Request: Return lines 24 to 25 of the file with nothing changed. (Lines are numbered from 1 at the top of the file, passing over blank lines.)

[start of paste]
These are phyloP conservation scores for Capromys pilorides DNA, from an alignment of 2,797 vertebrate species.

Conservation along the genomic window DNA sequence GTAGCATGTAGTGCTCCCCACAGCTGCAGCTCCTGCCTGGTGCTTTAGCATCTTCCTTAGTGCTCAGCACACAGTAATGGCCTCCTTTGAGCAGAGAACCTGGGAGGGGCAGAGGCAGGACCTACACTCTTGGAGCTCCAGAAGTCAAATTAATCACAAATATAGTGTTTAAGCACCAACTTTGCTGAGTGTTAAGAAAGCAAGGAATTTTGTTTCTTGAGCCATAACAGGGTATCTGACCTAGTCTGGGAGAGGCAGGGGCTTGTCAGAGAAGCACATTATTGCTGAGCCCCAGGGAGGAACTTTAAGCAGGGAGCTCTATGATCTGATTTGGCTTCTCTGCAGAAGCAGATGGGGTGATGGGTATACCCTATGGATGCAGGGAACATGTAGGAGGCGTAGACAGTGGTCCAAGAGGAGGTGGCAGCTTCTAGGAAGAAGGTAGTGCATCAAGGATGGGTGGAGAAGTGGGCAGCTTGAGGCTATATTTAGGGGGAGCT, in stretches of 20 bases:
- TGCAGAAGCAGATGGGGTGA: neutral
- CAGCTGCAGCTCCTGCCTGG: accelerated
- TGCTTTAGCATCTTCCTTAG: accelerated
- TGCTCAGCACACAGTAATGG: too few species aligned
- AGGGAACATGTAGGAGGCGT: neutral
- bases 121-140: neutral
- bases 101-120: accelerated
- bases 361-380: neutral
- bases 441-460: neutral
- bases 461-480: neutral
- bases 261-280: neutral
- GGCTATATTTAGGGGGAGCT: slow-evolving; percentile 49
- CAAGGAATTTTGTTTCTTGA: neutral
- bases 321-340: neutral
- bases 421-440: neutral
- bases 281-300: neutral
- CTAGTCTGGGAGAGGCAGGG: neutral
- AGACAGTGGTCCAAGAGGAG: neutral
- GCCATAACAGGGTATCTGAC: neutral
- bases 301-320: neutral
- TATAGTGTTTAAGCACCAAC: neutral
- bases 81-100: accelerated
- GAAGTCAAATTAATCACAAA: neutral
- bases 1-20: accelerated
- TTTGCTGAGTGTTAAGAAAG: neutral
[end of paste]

- bases 81-100: accelerated
- GAAGTCAAATTAATCACAAA: neutral